If you haven’t discovered Gallery Nuance, it’s a place you need to find. Located on the 100 block of Gay Street, the space boasts hundreds of works of art ranging from folk to fine, from photography to jewelry. If you like art of any kind, chances are you’ll find something to like inside the walls at 121 S. Gay Street. I always try to stop in there on First Friday because something interesting will likely be found there.
I learned recently that the gallery is stretching into another art form with their author series. It’s a pretty cool idea – the space isn’t necessarily used after hours, though I understand it can be rented for an evening. This particular evening, Dr. Bill Bass was the featured speaker, promoting the latest book in the Body Farm series, Cut to the Bone. The popular books are co-written by Jon Jefferson and Dr. Bass.
Dr. Bass, for those who may be unfamiliar was a long-term professor at the University of Tennessee. His classes won rave reviews for his great stories, but it isn’t for his lectures he is best known. He is the founder of the Body Farm, the subject of the novel of the same name by Patricia Cornwell and a center-piece of the current spat of Jefferson Bass novels. The farm consists of human bodies in varying degrees of decay and under a range of conditions. The idea is to expand knowledge of human decay in order to apply that knowledge to murder investigations among other things.
Known for casting an unflinching eye to the macabre, Dr. Bass did not disappoint, though the topic wasn’t rotting flesh, per se. It was burning flesh, as in cremation. He showed a series of photographs of different crematoriums he has visited from Ohio to Australia to Blount County. The owner of the Blount County facility was also present and joined him in answering questions.
It may seem like a more gentle topic, but it became a pretty good intro to the Halloween season as he showed pictures of actual cremations in progress. Knowing that the bodies pictured were those of the already deceased didn’t diminish the impact of seeing a human on fire. Which we saw repeatedly. He, of course, discussed the visual in great and detached detail. I suppose one man’s science is another man’s nightmare. We learned about how hot the fire must be (1650 – 1750 degrees by TN law) how much of the body is actually consumed in the fire (not the all of the bones).
Discussion then turned to the items which much be separated out. Think of how many of us have staples, prosthetic knees, bolts in our spines and so on, particularly if we are old when we die. The remaining bones are pulverized and then boxed for the family. According to Dr. Bass, most people in Australia are cremated. He showed photographs of burial walls containing the ashes of those who chose to be placed there. They have plaques with birth and death dates just like we do on tomb stones.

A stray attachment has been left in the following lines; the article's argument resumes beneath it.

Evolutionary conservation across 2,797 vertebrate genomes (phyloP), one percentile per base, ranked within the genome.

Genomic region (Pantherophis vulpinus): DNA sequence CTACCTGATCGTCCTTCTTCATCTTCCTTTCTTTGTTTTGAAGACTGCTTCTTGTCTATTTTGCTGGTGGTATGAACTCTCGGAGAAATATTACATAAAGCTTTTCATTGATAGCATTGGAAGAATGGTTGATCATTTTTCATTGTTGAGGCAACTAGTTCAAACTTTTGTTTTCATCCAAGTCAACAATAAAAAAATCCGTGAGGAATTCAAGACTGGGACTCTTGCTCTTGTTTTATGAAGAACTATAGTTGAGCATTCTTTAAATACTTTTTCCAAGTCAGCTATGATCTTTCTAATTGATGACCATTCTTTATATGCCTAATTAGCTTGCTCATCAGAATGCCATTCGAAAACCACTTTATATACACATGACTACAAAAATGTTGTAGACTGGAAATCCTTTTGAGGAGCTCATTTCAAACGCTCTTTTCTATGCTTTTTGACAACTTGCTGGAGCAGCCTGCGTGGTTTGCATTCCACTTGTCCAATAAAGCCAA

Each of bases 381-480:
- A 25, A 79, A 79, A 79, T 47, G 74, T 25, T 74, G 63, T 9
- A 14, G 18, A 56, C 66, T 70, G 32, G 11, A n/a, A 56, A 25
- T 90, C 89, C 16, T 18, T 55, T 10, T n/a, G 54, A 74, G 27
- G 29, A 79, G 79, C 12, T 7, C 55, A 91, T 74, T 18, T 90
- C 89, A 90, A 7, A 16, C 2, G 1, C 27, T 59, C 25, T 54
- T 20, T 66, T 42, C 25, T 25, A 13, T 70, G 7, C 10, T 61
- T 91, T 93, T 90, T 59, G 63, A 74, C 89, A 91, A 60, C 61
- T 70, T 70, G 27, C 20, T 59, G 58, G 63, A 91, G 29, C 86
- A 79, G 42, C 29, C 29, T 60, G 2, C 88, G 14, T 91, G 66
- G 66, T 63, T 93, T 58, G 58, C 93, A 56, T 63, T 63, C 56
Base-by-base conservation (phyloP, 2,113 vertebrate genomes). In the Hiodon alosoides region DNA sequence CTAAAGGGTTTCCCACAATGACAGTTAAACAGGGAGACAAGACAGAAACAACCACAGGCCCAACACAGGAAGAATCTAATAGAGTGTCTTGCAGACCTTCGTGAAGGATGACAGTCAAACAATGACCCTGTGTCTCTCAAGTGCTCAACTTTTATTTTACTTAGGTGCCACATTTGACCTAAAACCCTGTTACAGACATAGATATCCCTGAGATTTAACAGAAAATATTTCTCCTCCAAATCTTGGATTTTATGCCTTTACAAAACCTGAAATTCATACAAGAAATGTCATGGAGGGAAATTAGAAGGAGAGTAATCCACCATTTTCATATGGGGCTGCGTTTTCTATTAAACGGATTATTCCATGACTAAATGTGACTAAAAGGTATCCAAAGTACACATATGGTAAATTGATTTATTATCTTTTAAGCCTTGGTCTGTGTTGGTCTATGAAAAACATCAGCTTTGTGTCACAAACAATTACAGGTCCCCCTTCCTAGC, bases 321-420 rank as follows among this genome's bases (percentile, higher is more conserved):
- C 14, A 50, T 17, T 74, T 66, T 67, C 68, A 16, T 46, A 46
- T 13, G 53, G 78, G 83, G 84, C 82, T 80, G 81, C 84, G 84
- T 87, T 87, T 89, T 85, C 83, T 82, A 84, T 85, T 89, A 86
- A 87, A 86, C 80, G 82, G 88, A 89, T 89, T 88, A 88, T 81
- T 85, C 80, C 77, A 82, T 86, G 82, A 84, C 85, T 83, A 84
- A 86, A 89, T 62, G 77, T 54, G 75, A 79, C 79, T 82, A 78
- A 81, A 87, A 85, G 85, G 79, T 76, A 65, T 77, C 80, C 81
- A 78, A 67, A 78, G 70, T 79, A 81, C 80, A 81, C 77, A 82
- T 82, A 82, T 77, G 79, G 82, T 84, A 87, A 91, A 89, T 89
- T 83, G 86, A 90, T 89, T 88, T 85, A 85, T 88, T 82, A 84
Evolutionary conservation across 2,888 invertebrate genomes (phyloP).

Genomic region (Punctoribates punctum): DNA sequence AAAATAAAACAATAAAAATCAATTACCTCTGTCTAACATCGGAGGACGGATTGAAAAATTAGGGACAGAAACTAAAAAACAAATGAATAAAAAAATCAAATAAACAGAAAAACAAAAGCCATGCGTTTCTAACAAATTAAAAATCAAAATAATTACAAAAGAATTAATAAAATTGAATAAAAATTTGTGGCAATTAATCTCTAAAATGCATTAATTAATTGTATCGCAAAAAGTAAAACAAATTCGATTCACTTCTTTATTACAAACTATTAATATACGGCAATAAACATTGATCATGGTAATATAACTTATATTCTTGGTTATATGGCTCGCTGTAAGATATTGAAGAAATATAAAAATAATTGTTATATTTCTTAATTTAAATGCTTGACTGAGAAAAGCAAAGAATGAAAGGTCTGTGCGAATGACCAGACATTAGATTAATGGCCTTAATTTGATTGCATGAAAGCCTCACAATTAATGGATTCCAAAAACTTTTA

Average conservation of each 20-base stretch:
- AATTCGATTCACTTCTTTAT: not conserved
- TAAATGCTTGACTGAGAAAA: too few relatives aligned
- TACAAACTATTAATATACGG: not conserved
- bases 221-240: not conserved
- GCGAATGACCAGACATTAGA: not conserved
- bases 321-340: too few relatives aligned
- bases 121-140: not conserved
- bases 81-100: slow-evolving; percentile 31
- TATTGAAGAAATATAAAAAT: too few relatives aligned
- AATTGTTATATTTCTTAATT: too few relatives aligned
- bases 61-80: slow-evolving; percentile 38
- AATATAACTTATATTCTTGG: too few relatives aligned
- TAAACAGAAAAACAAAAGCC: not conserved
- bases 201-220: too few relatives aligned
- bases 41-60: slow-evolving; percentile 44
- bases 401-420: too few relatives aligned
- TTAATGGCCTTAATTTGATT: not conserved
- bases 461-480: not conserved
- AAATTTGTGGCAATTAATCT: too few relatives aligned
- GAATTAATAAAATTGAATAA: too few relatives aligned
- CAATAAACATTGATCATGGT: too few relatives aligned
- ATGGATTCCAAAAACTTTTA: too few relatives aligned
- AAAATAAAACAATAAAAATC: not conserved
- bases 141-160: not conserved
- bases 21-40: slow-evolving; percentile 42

Of course, the US has been behind the cremation curve, particularly in the south. Much of that resistance goes back to the Biblical concept of the resurrection of the saints. The idea on the part of some is that you need an intact body to be resurrected when the trumpet sounds. It’s an odd idea given what happens to the body over time in any case. Helen Taylor of the East Tennessee Cremation Company, who was also on hand for the talk, said the current percentage is forty to forty-five percent who are choosing cremation. I wasn’t clear if she meant nationally or in our area, though I suspect the former.
She also mentioned that some families like to witness the process for their loved one. She said it is similar to families wishing to see their family member lowered into the ground. I’ll have to admit this one startled me. As a person who had just struggled to look at someone else’s family member being burned, I can’t imagine really wanting to watch someone I loved burn. And I say that as someone who wishes to be cremated. But then, there are many things we do at death that I’ve never understood.
So, it was an interesting and informative evening. Wine was available for $3 a glass and extensive, free hor d’oeuvres were spread along one wall beneath the paintings and photographs offered for sale. A crowd of several dozen gathered for the event and interest remained high throughout and many lingered to ask questions when the formal presentation was completed.
If this sounds like the kind of thing you might enjoy, watch for announcements of upcoming events. I’ll try to include them in this space. The authors scheduled for November and December are Bill Landry and Sam Venable, so if this night’s topic wasn’t your cup of tea, have no fear, nature and humor are on tap. Generally the events will be on Tuesday nights mid-month. And you don’t have to wait until then to check out the gallery. They are open daily.